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10 thoughts on “Oxygen Levels of Wise and Mountain House Foods”

  1. And that is why Survival Enterprises no longer carries WISE foods.

    WISE advertises their products in a fraudulant manner. In my store, I’ve had to throw away over 50 demo-bags (just sitting out on top of their buckets) after they, being in the flow of heat from our forced-air heater) expanded and puffed up the bag. That indicates active biological agents (rotting vegetation).

    WISE knows about this and couldn’t care less. As long as the ignorant keep spending their $$$ with WISE, it’ll never be addressed.

    Except by your’s and my pocket book.

    1. Please see the Wise Company Press Release below:

      Wise Company, Inc.: Ensuring Quality Every Step of the Way

      Salt Lake City, Utah – July 16, 2012: Mountain House, a supplier of emergency and outdoor foods, issued a press release on July 12, 2012 targeting a single competitor: Wise Company. Why attack Wise Company when Mountain House has dozens of other competitors? Because Mountain House is now launching a new bucket and pouch line designed for emergency preparedness very similar to a product that has been a specialty of Wise Company since their inception.

      Wise Company has experienced tremendous growth over the last few years with its emergency foods packaged in pouches capable of lasting up to 25 years. During this time, Mountain House has claimed that food pouches have no more than a 7-year shelf life. Now, in conjunction with the launch of its new product line, Mountain House has changed its story and claims that pouches can achieve a 25-year shelf life!

      Wise Company takes great pride in providing high quality emergency food with a long-term shelf life. The Mountain House surprise attack relies on a lab study commissioned and presumably paid for by Mountain House. Notably, Wise Company’s existing quality testing and data show oxygen levels in its products lower than those alleged by Mountain House.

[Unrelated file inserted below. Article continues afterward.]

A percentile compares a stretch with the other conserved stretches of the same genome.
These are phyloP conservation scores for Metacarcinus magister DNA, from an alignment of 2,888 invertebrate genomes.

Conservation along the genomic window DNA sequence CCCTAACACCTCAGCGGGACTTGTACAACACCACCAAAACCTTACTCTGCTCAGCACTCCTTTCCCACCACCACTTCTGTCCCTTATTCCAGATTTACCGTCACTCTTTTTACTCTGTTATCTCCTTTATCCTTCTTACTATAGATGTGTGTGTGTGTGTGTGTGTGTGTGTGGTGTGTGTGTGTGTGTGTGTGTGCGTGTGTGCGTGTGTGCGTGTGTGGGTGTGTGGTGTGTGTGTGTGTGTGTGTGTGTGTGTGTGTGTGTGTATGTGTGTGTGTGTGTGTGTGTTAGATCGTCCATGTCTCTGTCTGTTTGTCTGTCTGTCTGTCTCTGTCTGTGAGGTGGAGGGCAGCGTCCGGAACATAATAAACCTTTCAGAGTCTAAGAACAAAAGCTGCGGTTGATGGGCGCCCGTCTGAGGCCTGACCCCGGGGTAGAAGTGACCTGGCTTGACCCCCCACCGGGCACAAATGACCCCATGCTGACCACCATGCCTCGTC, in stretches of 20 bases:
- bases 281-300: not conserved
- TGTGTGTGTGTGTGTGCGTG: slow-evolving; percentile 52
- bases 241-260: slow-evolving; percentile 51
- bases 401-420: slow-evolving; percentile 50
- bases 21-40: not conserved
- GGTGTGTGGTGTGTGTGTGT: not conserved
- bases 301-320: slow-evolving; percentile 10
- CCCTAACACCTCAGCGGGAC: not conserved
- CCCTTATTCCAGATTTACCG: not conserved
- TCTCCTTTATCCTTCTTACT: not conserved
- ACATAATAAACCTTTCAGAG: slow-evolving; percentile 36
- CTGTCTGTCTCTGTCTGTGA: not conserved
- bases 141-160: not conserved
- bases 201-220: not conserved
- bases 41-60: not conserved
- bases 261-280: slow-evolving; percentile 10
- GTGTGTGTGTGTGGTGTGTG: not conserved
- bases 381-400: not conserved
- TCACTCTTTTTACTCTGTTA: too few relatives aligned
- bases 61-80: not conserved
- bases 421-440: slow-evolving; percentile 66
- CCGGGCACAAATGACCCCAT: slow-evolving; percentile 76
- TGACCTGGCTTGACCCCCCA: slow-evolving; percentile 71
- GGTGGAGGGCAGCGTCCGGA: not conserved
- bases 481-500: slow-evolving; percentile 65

Wise Company’s raw materials and finished goods contain very low moisture levels. The extreme low moisture content contributes to product stability. Wise Company product is then packed in ultra-high barrier (UHB) packaging with a very low oxygen transmission rate as well as a very low water vapor transmission rate (WTR). Once sealed, Wise individual pouches are stored in durable plastic containers. These elements, along with proper storage and temperature, are essential to providing consumers with quality products capable of lasting up to 25 years.

      “We take our obligations in this industry very seriously,” said Brian Neville, president and CEO of Wise Company. “We have confidence in our food pouches standing the test of time.”

      About Wise Company, Inc.
      Wise Company takes an innovative approach, providing dependable, simple and affordable ready-made freeze dried and dehydrated foods for emergency preparedness and outdoor use. Whether you are preparing your family for the future or planning your next outdoor adventure, Wise Company provides great tasting, nutritious entrees that are quick and easy. In short, Wise Company offers a dependable, simple and affordable choice for both your emergency food supply and outdoor needs. For more information on Wise Company and a complete list of products go to http://www.wisefoodstorage.com

      1. How can Wise claim 25 year shelf life when they haven’t been around for 25 years. What proof do they have to make that claim? Makes ya wonder…..